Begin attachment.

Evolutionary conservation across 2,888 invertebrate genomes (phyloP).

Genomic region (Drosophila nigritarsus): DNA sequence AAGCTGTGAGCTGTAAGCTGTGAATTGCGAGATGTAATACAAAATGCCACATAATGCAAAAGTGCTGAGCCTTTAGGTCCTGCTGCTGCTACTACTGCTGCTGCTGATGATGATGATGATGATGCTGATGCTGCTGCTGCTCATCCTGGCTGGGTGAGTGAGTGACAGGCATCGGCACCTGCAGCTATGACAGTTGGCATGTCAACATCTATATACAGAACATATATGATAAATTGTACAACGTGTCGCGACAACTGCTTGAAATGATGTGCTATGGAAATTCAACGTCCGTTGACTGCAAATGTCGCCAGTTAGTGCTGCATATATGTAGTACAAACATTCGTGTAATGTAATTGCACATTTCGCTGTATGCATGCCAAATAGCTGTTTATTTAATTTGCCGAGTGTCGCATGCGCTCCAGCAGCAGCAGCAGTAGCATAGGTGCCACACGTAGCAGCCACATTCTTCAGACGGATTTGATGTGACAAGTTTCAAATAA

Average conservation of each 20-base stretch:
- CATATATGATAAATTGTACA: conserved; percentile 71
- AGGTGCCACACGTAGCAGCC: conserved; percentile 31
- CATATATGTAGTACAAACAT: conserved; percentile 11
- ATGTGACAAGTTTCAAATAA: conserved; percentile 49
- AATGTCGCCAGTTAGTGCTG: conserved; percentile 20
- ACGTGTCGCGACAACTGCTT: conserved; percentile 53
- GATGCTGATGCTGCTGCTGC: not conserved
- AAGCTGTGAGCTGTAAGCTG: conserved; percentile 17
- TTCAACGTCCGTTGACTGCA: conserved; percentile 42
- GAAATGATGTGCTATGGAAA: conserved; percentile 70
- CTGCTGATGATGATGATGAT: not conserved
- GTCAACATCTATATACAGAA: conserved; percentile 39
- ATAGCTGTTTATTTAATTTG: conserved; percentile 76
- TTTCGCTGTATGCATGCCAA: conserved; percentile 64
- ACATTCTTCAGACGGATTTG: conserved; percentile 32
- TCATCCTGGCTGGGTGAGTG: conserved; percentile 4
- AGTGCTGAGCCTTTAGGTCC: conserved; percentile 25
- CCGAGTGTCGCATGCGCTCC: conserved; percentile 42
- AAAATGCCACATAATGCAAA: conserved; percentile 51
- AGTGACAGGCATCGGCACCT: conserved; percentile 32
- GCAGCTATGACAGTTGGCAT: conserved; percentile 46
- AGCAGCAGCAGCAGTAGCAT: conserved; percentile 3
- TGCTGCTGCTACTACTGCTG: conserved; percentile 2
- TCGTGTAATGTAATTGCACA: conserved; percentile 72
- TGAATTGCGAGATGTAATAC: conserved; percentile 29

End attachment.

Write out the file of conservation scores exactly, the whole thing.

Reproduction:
Evolutionary conservation across 2,888 invertebrate genomes (phyloP).

Genomic region (Drosophila nigritarsus): DNA sequence AAGCTGTGAGCTGTAAGCTGTGAATTGCGAGATGTAATACAAAATGCCACATAATGCAAAAGTGCTGAGCCTTTAGGTCCTGCTGCTGCTACTACTGCTGCTGCTGATGATGATGATGATGATGCTGATGCTGCTGCTGCTCATCCTGGCTGGGTGAGTGAGTGACAGGCATCGGCACCTGCAGCTATGACAGTTGGCATGTCAACATCTATATACAGAACATATATGATAAATTGTACAACGTGTCGCGACAACTGCTTGAAATGATGTGCTATGGAAATTCAACGTCCGTTGACTGCAAATGTCGCCAGTTAGTGCTGCATATATGTAGTACAAACATTCGTGTAATGTAATTGCACATTTCGCTGTATGCATGCCAAATAGCTGTTTATTTAATTTGCCGAGTGTCGCATGCGCTCCAGCAGCAGCAGCAGTAGCATAGGTGCCACACGTAGCAGCCACATTCTTCAGACGGATTTGATGTGACAAGTTTCAAATAA

Average conservation of each 20-base stretch:
- CATATATGATAAATTGTACA: conserved; percentile 71
- AGGTGCCACACGTAGCAGCC: conserved; percentile 31
- CATATATGTAGTACAAACAT: conserved; percentile 11
- ATGTGACAAGTTTCAAATAA: conserved; percentile 49
- AATGTCGCCAGTTAGTGCTG: conserved; percentile 20
- ACGTGTCGCGACAACTGCTT: conserved; percentile 53
- GATGCTGATGCTGCTGCTGC: not conserved
- AAGCTGTGAGCTGTAAGCTG: conserved; percentile 17
- TTCAACGTCCGTTGACTGCA: conserved; percentile 42
- GAAATGATGTGCTATGGAAA: conserved; percentile 70
- CTGCTGATGATGATGATGAT: not conserved
- GTCAACATCTATATACAGAA: conserved; percentile 39
- ATAGCTGTTTATTTAATTTG: conserved; percentile 76
- TTTCGCTGTATGCATGCCAA: conserved; percentile 64
- ACATTCTTCAGACGGATTTG: conserved; percentile 32
- TCATCCTGGCTGGGTGAGTG: conserved; percentile 4
- AGTGCTGAGCCTTTAGGTCC: conserved; percentile 25
- CCGAGTGTCGCATGCGCTCC: conserved; percentile 42
- AAAATGCCACATAATGCAAA: conserved; percentile 51
- AGTGACAGGCATCGGCACCT: conserved; percentile 32
- GCAGCTATGACAGTTGGCAT: conserved; percentile 46
- AGCAGCAGCAGCAGTAGCAT: conserved; percentile 3
- TGCTGCTGCTACTACTGCTG: conserved; percentile 2
- TCGTGTAATGTAATTGCACA: conserved; percentile 72
- TGAATTGCGAGATGTAATAC: conserved; percentile 29